The Linksys Compact Wireless-G Broadband Router is really three devices in one small box. First, there's the Wireless Access Point, which lets you connect both screaming fast Wireless-G (802.11g at 54Mbps) and Wireless-B (802.11b at 11Mbps) devices to the network. Use the built-in internal antenna, or add an optional external antenna for more range.
There's also a built-in 4-port full-duplex 10/100 Switch to connect your wired-Ethernet devices together. Connect four PCs directly, or attach more hubs and switches to create as big a network as you need.
Finally, the Router function ties it all together and lets your whole network share a high-speed cable or DSL Internet connection.
• All-in-one Internet-sharing Router, 4-port Switch, and Wireless-G (802.11g) Access Point.
• Shares a single Internet connection and other resources with Ethernet wired and Wireless-G and B devices.
• Compact form factor fits in anywhere -- use the internal antenna, or add an optional external antenna for more range.
• High security: Wi-Fi Protected Access ™ (WPA/WPA2 Personal), wireless MAC address filtering, powerful SPI firewall.
More details can be found at: the LinkSys website
First impressions don't always count for a lot, especially these days when a sleek case can hide either a tiger or a lame kitten, however my first thought on seeing this unit was "That's tiny! So where the router?"... of course further unpacking and examination revealed that this tiny, sleep litle mini-brick was in fact the unit, just in a nifty compact format. Measuring less than 10cm square by about 3cm thick, this is about half the size of it's bigger kin, such as the unit designed for Vodafone 3G, but contains pretty much the same features as you would expect from any router. 4 ethernet ports, plus a socket to hook into your broadband gear, all crammed up together on the back.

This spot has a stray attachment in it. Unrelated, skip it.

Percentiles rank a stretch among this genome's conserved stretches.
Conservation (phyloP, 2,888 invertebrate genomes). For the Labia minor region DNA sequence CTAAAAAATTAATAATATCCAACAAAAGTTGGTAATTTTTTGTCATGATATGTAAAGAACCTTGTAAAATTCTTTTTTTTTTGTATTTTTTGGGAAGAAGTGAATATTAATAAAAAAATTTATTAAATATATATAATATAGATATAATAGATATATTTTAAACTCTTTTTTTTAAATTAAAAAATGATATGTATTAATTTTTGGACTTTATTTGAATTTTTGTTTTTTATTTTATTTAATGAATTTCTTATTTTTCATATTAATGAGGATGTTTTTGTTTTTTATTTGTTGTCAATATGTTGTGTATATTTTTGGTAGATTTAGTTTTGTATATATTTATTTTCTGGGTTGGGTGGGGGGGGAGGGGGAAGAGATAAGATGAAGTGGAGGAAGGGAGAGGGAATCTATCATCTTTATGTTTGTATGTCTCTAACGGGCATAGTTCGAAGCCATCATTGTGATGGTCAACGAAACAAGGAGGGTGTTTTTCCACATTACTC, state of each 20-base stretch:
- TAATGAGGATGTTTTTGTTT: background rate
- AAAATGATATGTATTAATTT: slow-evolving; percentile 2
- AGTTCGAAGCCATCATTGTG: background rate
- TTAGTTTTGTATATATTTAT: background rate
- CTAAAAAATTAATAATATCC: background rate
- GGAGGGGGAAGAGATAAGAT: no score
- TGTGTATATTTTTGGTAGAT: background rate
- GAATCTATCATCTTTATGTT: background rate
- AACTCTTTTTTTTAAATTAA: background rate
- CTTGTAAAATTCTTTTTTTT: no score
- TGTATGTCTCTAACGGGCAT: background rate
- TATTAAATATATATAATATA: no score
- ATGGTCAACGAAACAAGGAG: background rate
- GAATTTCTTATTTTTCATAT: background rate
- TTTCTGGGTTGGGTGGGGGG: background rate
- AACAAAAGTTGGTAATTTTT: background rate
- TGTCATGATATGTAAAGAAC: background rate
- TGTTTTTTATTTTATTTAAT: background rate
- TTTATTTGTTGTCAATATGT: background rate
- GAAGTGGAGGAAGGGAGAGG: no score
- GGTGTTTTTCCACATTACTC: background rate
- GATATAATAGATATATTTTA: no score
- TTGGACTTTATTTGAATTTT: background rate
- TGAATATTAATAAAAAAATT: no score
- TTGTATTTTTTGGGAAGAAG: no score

However, there are downsides to this compact format, such as difficult access to the reset switch, and the indicator lights are not very well isolated from each other, meaning that when one LED lights up, you get 'bleed over' into adjoining indicators. Now, when the lights are flickering around like mad, it all becomes a bit of a blur and hard to see what's going on. They could take a trick from the photographic filter fraternity, and paint the edges of the LEDs with matt black paint, to reduce side-light.
So, on to testing... since we had a wireless network and some Broadband access jacked up (at least until the council managed to chop the main lines in half during some roadworks) we put it right to work... setup was pretty familiar to anyone who has used LinkSys gear before... and as usual, initial setup must be done via a cable-connected PC before you can go entirely wireless. A few tweaks are necessary to give optimum performance, such as adjusting the MTU down a notch to avoid collisions and keep the connection stable and crisp, but really that's not too much of a biggie. The interface is tidy, but I wouldn't say it's the best they could have done, so be on the look-out in case they decide to ramp it up to join the 21st century.
Security-wise, again this unit supports the now-seriously-unappealing WEP, but also WPA and WPA2, and comes with all the firewall bells and whistles that are a sad necessity in today's online life, thanks to the script-kiddies and black-hats. Be sure to configure them well, to avoid coming home to find a crowd of cars parked outside full of geeks trying to look innocent, and all your broadband data cap blown through.
The biggest downfall of this tiny unit is the internal aerial. Though it is quite suitable for connecting within a room, we found that it wouldn't really punch through walls too well. Our signal dropped to about 40% less than a foot the other side of a standard wall, and down to 5% by the time we were 6m further away. Two normal walls was enough to kill the signal totally... so we pinched the aerial off the WRT54G3G and noticed that we could just get a signal lock 2 rooms away. Undoubtedly if you wanted better than that, you'd have to go for a repeater, get the larger enhanced aerial, or start looking at something like the WRT350N.
Overall, though it's got a few issues with functionality in multi-room situations, this tidy little box sure has some big shoes, despite it's dainty footprint. For those who value discrete, tucked-away hardware, you can't go past this. In the end, we decided to mount it to a wall behind a printed-canvas painting stretched over a hollow wooden frame. The canvas is utterly transparent to the signal, but not to our eyes, and unless you know where to look, you'd never notice it. Seriously! This has to be the ultimate (so far) in subtle hardware, and well worth considering if you just want to cover the one room. In our tests, speeds range around 14mbit for wireless, and a touch over 47mbit for wired connections. Not great, but too shabby really.
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